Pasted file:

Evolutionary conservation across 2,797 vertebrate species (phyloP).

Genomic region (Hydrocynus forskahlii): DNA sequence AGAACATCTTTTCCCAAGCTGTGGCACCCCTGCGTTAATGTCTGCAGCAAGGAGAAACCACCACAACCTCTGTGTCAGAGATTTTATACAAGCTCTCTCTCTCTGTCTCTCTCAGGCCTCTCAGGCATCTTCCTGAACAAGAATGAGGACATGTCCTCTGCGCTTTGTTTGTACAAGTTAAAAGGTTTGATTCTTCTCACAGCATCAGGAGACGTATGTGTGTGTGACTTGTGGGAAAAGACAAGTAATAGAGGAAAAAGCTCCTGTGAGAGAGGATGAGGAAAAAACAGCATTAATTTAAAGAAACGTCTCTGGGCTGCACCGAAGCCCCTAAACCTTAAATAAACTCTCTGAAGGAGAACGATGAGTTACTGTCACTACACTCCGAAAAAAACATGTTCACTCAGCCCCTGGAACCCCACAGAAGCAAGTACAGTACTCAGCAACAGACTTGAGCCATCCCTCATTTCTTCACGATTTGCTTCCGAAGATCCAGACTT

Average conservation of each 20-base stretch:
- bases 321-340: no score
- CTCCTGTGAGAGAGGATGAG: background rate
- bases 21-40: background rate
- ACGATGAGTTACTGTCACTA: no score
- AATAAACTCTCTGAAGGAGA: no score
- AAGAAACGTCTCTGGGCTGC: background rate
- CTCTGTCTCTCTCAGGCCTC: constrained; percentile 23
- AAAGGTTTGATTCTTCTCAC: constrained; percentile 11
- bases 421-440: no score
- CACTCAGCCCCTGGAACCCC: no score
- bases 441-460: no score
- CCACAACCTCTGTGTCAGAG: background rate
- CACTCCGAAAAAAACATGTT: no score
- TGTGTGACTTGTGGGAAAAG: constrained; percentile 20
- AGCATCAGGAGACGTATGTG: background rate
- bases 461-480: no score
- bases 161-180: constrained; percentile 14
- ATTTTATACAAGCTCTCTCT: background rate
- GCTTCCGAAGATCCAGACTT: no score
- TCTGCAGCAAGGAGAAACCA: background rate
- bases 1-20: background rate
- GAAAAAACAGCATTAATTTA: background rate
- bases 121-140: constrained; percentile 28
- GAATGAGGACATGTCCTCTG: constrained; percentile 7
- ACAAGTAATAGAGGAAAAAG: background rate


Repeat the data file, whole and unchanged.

Evolutionary conservation across 2,797 vertebrate species (phyloP).

Genomic region (Hydrocynus forskahlii): DNA sequence AGAACATCTTTTCCCAAGCTGTGGCACCCCTGCGTTAATGTCTGCAGCAAGGAGAAACCACCACAACCTCTGTGTCAGAGATTTTATACAAGCTCTCTCTCTCTGTCTCTCTCAGGCCTCTCAGGCATCTTCCTGAACAAGAATGAGGACATGTCCTCTGCGCTTTGTTTGTACAAGTTAAAAGGTTTGATTCTTCTCACAGCATCAGGAGACGTATGTGTGTGTGACTTGTGGGAAAAGACAAGTAATAGAGGAAAAAGCTCCTGTGAGAGAGGATGAGGAAAAAACAGCATTAATTTAAAGAAACGTCTCTGGGCTGCACCGAAGCCCCTAAACCTTAAATAAACTCTCTGAAGGAGAACGATGAGTTACTGTCACTACACTCCGAAAAAAACATGTTCACTCAGCCCCTGGAACCCCACAGAAGCAAGTACAGTACTCAGCAACAGACTTGAGCCATCCCTCATTTCTTCACGATTTGCTTCCGAAGATCCAGACTT

Average conservation of each 20-base stretch:
- bases 321-340: no score
- CTCCTGTGAGAGAGGATGAG: background rate
- bases 21-40: background rate
- ACGATGAGTTACTGTCACTA: no score
- AATAAACTCTCTGAAGGAGA: no score
- AAGAAACGTCTCTGGGCTGC: background rate
- CTCTGTCTCTCTCAGGCCTC: constrained; percentile 23
- AAAGGTTTGATTCTTCTCAC: constrained; percentile 11
- bases 421-440: no score
- CACTCAGCCCCTGGAACCCC: no score
- bases 441-460: no score
- CCACAACCTCTGTGTCAGAG: background rate
- CACTCCGAAAAAAACATGTT: no score
- TGTGTGACTTGTGGGAAAAG: constrained; percentile 20
- AGCATCAGGAGACGTATGTG: background rate
- bases 461-480: no score
- bases 161-180: constrained; percentile 14
- ATTTTATACAAGCTCTCTCT: background rate
- GCTTCCGAAGATCCAGACTT: no score
- TCTGCAGCAAGGAGAAACCA: background rate
- bases 1-20: background rate
- GAAAAAACAGCATTAATTTA: background rate
- bases 121-140: constrained; percentile 28
- GAATGAGGACATGTCCTCTG: constrained; percentile 7
- ACAAGTAATAGAGGAAAAAG: background rate